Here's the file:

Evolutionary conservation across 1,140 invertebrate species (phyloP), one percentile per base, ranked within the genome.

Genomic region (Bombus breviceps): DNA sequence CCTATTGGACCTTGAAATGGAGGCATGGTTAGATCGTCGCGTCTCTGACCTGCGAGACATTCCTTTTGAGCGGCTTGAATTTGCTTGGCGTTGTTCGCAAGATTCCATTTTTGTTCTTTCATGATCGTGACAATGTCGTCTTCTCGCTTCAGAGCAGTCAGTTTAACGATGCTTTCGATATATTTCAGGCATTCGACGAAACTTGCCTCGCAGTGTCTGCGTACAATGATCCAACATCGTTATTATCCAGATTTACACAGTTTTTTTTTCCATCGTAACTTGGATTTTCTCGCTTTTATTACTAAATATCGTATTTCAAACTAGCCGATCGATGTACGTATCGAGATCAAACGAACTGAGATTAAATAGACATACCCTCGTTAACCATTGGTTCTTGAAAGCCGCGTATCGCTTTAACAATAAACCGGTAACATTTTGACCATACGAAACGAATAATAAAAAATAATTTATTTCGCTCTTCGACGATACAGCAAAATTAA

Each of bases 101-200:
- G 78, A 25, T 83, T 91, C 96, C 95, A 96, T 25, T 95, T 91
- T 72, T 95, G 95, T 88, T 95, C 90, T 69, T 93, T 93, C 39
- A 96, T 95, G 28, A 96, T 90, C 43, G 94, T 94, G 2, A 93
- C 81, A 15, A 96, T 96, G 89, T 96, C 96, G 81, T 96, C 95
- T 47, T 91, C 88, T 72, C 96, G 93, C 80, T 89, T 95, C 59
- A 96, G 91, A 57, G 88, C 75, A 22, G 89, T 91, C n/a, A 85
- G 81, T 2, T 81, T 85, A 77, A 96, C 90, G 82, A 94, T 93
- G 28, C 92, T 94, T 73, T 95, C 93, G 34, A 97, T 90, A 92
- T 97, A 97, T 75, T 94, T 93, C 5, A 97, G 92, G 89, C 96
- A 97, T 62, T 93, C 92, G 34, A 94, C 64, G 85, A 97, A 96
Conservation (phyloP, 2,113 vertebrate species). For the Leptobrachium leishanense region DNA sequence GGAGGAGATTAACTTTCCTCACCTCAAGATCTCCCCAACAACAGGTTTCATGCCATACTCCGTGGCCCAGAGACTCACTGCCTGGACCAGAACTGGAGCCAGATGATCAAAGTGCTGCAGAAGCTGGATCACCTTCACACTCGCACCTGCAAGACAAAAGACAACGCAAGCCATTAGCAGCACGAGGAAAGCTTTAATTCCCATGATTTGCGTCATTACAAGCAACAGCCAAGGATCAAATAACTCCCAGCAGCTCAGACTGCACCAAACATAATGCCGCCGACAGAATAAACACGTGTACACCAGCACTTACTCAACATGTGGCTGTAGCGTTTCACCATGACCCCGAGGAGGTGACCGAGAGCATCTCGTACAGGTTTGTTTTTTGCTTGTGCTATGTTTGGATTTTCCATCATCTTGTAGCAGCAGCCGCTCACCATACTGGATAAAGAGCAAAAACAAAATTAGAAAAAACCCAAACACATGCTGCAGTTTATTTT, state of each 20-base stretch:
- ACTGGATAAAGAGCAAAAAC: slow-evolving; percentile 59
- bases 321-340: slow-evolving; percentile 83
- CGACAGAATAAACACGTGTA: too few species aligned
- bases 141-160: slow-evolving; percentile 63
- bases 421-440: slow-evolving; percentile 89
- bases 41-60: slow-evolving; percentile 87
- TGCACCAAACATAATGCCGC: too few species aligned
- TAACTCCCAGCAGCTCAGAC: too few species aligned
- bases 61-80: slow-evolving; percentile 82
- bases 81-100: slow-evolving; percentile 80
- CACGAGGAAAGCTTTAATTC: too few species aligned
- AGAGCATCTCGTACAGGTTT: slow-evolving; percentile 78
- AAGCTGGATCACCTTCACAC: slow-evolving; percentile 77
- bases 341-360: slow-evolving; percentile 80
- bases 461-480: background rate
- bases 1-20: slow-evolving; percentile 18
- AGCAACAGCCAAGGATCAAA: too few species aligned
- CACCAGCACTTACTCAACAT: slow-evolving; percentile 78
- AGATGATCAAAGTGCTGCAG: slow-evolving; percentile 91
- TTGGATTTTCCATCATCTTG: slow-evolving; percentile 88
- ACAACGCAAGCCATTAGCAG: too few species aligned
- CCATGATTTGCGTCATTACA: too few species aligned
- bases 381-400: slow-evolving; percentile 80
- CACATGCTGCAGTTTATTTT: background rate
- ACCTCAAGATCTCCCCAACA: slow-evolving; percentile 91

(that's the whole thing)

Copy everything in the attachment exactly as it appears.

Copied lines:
Evolutionary conservation across 1,140 invertebrate species (phyloP), one percentile per base, ranked within the genome.

Genomic region (Bombus breviceps): DNA sequence CCTATTGGACCTTGAAATGGAGGCATGGTTAGATCGTCGCGTCTCTGACCTGCGAGACATTCCTTTTGAGCGGCTTGAATTTGCTTGGCGTTGTTCGCAAGATTCCATTTTTGTTCTTTCATGATCGTGACAATGTCGTCTTCTCGCTTCAGAGCAGTCAGTTTAACGATGCTTTCGATATATTTCAGGCATTCGACGAAACTTGCCTCGCAGTGTCTGCGTACAATGATCCAACATCGTTATTATCCAGATTTACACAGTTTTTTTTTCCATCGTAACTTGGATTTTCTCGCTTTTATTACTAAATATCGTATTTCAAACTAGCCGATCGATGTACGTATCGAGATCAAACGAACTGAGATTAAATAGACATACCCTCGTTAACCATTGGTTCTTGAAAGCCGCGTATCGCTTTAACAATAAACCGGTAACATTTTGACCATACGAAACGAATAATAAAAAATAATTTATTTCGCTCTTCGACGATACAGCAAAATTAA

Each of bases 101-200:
- G 78, A 25, T 83, T 91, C 96, C 95, A 96, T 25, T 95, T 91
- T 72, T 95, G 95, T 88, T 95, C 90, T 69, T 93, T 93, C 39
- A 96, T 95, G 28, A 96, T 90, C 43, G 94, T 94, G 2, A 93
- C 81, A 15, A 96, T 96, G 89, T 96, C 96, G 81, T 96, C 95
- T 47, T 91, C 88, T 72, C 96, G 93, C 80, T 89, T 95, C 59
- A 96, G 91, A 57, G 88, C 75, A 22, G 89, T 91, C n/a, A 85
- G 81, T 2, T 81, T 85, A 77, A 96, C 90, G 82, A 94, T 93
- G 28, C 92, T 94, T 73, T 95, C 93, G 34, A 97, T 90, A 92
- T 97, A 97, T 75, T 94, T 93, C 5, A 97, G 92, G 89, C 96
- A 97, T 62, T 93, C 92, G 34, A 94, C 64, G 85, A 97, A 96
Conservation (phyloP, 2,113 vertebrate species). For the Leptobrachium leishanense region DNA sequence GGAGGAGATTAACTTTCCTCACCTCAAGATCTCCCCAACAACAGGTTTCATGCCATACTCCGTGGCCCAGAGACTCACTGCCTGGACCAGAACTGGAGCCAGATGATCAAAGTGCTGCAGAAGCTGGATCACCTTCACACTCGCACCTGCAAGACAAAAGACAACGCAAGCCATTAGCAGCACGAGGAAAGCTTTAATTCCCATGATTTGCGTCATTACAAGCAACAGCCAAGGATCAAATAACTCCCAGCAGCTCAGACTGCACCAAACATAATGCCGCCGACAGAATAAACACGTGTACACCAGCACTTACTCAACATGTGGCTGTAGCGTTTCACCATGACCCCGAGGAGGTGACCGAGAGCATCTCGTACAGGTTTGTTTTTTGCTTGTGCTATGTTTGGATTTTCCATCATCTTGTAGCAGCAGCCGCTCACCATACTGGATAAAGAGCAAAAACAAAATTAGAAAAAACCCAAACACATGCTGCAGTTTATTTT, state of each 20-base stretch:
- ACTGGATAAAGAGCAAAAAC: slow-evolving; percentile 59
- bases 321-340: slow-evolving; percentile 83
- CGACAGAATAAACACGTGTA: too few species aligned
- bases 141-160: slow-evolving; percentile 63
- bases 421-440: slow-evolving; percentile 89
- bases 41-60: slow-evolving; percentile 87
- TGCACCAAACATAATGCCGC: too few species aligned
- TAACTCCCAGCAGCTCAGAC: too few species aligned
- bases 61-80: slow-evolving; percentile 82
- bases 81-100: slow-evolving; percentile 80
- CACGAGGAAAGCTTTAATTC: too few species aligned
- AGAGCATCTCGTACAGGTTT: slow-evolving; percentile 78
- AAGCTGGATCACCTTCACAC: slow-evolving; percentile 77
- bases 341-360: slow-evolving; percentile 80
- bases 461-480: background rate
- bases 1-20: slow-evolving; percentile 18
- AGCAACAGCCAAGGATCAAA: too few species aligned
- CACCAGCACTTACTCAACAT: slow-evolving; percentile 78
- AGATGATCAAAGTGCTGCAG: slow-evolving; percentile 91
- TTGGATTTTCCATCATCTTG: slow-evolving; percentile 88
- ACAACGCAAGCCATTAGCAG: too few species aligned
- CCATGATTTGCGTCATTACA: too few species aligned
- bases 381-400: slow-evolving; percentile 80
- CACATGCTGCAGTTTATTTT: background rate
- ACCTCAAGATCTCCCCAACA: slow-evolving; percentile 91